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  1. #1
    Join Date
    Jul 2012
    Location
    Iowa
    Posts
    6

    sizing -- J needed?

    I am about to replace my 2.5 ton carrier unit. Spec is a new
    infinity carrier unit, price is reasonable based on other estimates for
    a new condenser, inside coil / lines and install. Probably be at 14.5
    as the new furnace is not being replaced. Old unit was a '99 410 unit,
    he estimated 10 seer. Living in Minnesota, probably on 1/4 of the days
    in the summer.

    After I gave him the upper level square footage, the HVAC guy started talking 'we know your house size type -- its a standard split level -- no need to do a standard J calc on my laptop.

    This was based he said that I don't use continually during the summer, so
    quicker cooling would be an advantage over lower humidity with a 2 ton
    unit.

    How much do customer use patterns / preference go into selecting the
    tonnage for a unit. That is, is there some fudge as to a 2 or 2.5 unit, or
    should I demand to go strictly by the J report?

    Thanks -- you expertise is greatly appreciate!

  2. #2
    Join Date
    May 2012
    Location
    San Diego, CA
    Posts
    352
    Have him do a calculation before undersizing your unit. He might end up with a 2 ton... so then his assumptions are backed up by science .

    Also, oversizing your unit is not good, but undersizing your unit is also just as bad. It shortens your unit's life and if you can only hold 80 F, then you might not be comfortable.

    Not all standard split levels are the same. Even houses of the same model and in the same tract have different orientations and sun exposures. Usually many of the older units are oversized but a little due diligence is never a bad thing.
    You can call me Sam

    It should be a crime to be a mechanical engineer in San Diego
    Summer Design Temperature: 83 F Dry Bulb ~ 69 F Wet Bulb (California Climate Zone 7)

  3. #3
    Join Date
    May 2000
    Location
    Indianapolis, IN, USA
    Posts
    33,898
    What's the point of spending the big bucks on an Infinity only to cripple it with the old furnace?

  4. #4
    Join Date
    Jun 2005
    Location
    SW Wisconsin
    Posts
    4,872
    In MN with long cold winters, I'd get a Home Energy Efficiency Audit & do what I could to reduce winter heat-loss. Then U can have the Manual j performed.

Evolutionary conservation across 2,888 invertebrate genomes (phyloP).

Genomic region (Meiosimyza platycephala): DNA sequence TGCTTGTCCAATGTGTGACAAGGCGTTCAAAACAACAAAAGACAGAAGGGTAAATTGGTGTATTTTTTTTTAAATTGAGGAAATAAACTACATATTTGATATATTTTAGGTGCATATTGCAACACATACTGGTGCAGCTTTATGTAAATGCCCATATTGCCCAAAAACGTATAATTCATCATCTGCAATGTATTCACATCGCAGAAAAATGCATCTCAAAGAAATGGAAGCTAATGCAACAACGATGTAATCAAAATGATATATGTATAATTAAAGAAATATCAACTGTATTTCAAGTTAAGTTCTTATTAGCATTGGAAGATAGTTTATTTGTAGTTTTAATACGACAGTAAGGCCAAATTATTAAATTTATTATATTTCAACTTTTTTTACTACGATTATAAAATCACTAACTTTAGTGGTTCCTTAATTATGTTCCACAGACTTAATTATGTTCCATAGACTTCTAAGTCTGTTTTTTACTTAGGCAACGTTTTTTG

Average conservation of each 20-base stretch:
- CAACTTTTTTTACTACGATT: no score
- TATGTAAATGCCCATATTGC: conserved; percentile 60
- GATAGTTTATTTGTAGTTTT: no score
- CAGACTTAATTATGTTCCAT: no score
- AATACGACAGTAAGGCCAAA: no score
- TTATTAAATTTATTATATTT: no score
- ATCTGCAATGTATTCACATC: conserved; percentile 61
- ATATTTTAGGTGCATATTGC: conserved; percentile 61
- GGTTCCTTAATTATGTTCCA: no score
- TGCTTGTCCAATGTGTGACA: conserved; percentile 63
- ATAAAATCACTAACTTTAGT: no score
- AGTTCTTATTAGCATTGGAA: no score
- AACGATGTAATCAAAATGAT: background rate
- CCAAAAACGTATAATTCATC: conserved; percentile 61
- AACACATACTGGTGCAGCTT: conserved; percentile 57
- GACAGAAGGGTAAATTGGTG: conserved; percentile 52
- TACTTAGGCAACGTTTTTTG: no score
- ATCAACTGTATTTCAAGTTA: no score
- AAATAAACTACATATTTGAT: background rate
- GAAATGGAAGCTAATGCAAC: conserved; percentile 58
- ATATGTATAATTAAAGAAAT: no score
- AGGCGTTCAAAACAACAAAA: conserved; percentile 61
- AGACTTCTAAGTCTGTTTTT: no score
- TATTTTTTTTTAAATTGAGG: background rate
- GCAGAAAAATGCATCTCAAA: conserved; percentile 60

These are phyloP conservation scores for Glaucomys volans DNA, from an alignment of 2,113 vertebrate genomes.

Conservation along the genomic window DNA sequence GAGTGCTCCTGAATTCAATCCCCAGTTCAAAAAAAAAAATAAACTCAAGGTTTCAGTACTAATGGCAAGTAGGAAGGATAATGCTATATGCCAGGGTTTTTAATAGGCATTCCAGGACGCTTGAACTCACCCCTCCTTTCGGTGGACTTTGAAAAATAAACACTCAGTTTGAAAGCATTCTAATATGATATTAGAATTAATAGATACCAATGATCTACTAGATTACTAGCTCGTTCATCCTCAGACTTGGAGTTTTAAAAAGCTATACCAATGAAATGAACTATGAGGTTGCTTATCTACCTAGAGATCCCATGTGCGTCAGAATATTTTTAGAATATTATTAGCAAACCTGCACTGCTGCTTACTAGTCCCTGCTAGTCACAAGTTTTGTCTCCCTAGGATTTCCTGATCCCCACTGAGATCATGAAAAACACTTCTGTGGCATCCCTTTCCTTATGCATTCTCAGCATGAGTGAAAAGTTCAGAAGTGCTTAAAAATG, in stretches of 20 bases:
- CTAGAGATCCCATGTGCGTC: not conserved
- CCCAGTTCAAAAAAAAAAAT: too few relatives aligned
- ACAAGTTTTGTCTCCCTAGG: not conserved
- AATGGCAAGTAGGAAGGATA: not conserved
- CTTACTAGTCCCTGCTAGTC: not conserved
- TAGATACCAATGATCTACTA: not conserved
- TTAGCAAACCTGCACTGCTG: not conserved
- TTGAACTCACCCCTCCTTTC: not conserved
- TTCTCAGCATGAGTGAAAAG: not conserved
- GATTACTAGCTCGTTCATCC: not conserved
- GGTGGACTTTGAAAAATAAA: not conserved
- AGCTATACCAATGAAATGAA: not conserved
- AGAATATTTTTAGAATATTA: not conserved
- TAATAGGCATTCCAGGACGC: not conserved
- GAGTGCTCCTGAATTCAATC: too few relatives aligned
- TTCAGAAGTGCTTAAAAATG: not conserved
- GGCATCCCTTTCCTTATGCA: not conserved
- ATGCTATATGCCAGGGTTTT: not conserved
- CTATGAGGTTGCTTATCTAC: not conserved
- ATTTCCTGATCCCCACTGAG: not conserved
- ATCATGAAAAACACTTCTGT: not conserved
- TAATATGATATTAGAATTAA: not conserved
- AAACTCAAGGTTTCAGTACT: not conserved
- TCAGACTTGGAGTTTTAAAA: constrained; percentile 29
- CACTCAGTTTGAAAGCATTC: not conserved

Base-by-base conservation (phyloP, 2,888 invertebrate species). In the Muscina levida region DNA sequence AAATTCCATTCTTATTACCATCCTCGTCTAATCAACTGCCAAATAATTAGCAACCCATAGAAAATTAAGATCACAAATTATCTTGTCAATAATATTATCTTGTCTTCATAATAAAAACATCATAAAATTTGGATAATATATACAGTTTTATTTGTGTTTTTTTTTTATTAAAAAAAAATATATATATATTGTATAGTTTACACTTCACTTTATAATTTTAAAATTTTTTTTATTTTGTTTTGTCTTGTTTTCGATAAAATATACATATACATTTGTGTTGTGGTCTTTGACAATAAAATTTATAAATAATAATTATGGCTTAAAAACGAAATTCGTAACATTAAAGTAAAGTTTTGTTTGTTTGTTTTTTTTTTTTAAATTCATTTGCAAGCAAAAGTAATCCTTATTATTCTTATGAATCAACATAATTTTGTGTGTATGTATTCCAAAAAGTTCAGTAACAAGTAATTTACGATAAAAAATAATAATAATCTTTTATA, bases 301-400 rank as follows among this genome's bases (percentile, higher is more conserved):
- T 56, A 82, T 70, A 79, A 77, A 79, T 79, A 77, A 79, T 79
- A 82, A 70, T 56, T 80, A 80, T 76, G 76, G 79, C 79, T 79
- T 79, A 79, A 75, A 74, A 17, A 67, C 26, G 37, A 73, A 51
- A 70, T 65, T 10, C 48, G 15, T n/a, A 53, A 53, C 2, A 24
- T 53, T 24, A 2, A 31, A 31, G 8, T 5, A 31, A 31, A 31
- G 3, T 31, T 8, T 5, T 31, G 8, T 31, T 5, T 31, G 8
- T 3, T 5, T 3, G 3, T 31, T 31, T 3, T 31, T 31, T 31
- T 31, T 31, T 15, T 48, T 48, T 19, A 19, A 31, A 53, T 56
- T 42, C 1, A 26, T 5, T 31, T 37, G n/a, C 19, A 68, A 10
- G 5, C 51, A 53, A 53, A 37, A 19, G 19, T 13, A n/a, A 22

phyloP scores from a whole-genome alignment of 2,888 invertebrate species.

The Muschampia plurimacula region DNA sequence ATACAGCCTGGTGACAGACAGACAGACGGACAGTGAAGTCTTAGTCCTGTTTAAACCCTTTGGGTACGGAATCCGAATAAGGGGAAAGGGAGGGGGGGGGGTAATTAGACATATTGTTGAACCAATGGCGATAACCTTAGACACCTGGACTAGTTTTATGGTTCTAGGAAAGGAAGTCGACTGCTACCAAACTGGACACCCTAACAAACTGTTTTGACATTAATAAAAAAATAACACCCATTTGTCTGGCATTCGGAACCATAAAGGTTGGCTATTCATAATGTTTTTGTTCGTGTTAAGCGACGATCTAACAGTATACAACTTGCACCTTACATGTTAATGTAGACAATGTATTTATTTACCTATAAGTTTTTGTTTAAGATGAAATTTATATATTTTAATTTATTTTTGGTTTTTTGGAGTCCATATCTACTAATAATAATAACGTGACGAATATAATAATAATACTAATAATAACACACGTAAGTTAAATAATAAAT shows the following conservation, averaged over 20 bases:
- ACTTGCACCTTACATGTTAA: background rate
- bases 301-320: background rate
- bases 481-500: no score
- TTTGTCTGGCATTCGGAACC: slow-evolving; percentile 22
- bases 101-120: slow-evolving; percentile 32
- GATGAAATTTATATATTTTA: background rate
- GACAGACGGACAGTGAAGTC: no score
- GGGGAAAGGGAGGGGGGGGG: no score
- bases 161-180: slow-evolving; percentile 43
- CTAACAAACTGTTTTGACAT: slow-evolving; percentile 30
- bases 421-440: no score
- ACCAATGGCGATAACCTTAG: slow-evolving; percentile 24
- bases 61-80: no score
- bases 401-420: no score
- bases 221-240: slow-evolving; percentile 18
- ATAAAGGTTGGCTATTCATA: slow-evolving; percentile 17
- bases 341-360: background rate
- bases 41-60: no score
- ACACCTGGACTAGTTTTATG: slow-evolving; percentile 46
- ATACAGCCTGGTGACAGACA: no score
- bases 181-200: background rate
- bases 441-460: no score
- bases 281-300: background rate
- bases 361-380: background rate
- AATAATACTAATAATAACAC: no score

That will save utility costs the year-round.

    Depending on the amount of airflow (1200-CFM or more) required for heating, you may need to up-size the tonnage of the indoor coil above the condenser's if the J then calls for 2-Ton.

    I'll leave your other questions for others to respond to.

  5. #5
    Join Date
    Jan 2012
    Location
    indy
    Posts
    471
    Quote Originally Posted by udarrell View Post
    In MN with long cold winters, I'd get a Home Energy Efficiency Audit & do what I could to reduce winter heat-loss. Then U can have the Manual j performed.

    That will save utility costs the year-round.

    Depending on the amount of airflow (1200-CFM or more) required for heating, you may need to up-size the tonnage of the indoor coil above the condenser's if the J then calls for 2-Ton.

    I'll leave your other questions for others to respond to.
    Im not sure what upsizing the coil deos for heating plz inform me???

  6. #6
    Join Date
    Jun 2005
    Location
    SW Wisconsin
    Posts
    4,872
    Quote Originally Posted by hvacmike85 View Post
    Im not sure what upsizing the coil does for heating plz inform me???
    Well, if your A/C would only need a 2-Ton indoor coil it's top airflow rating is 900-CFM, if heating required 1200 to 1300-CFM you would need a 3-Ton evaporator coil, for that 2-Ton condenser, to flow that CFM Volume; comprehend...

  7. #7
    Join Date
    Jan 2012
    Location
    indy
    Posts
    471
    Quote Originally Posted by udarrell View Post
    Well, if your A/C would only need a 2-Ton indoor coil it's top airflow rating is 900-CFM, if heating required 1200 to 1300-CFM you would need a 3-Ton evaporator coil, for that 2-Ton condenser, to flow that CFM Volume; comprehend...
    Oh ya I got ya here in indiana winters and summers are about equal so I've never had to do that, I've heard upsizing the coil can help dehumidify faster/better but I dont have facts to prove it, seems to work on a few I did. maybe that was for an orifice though?

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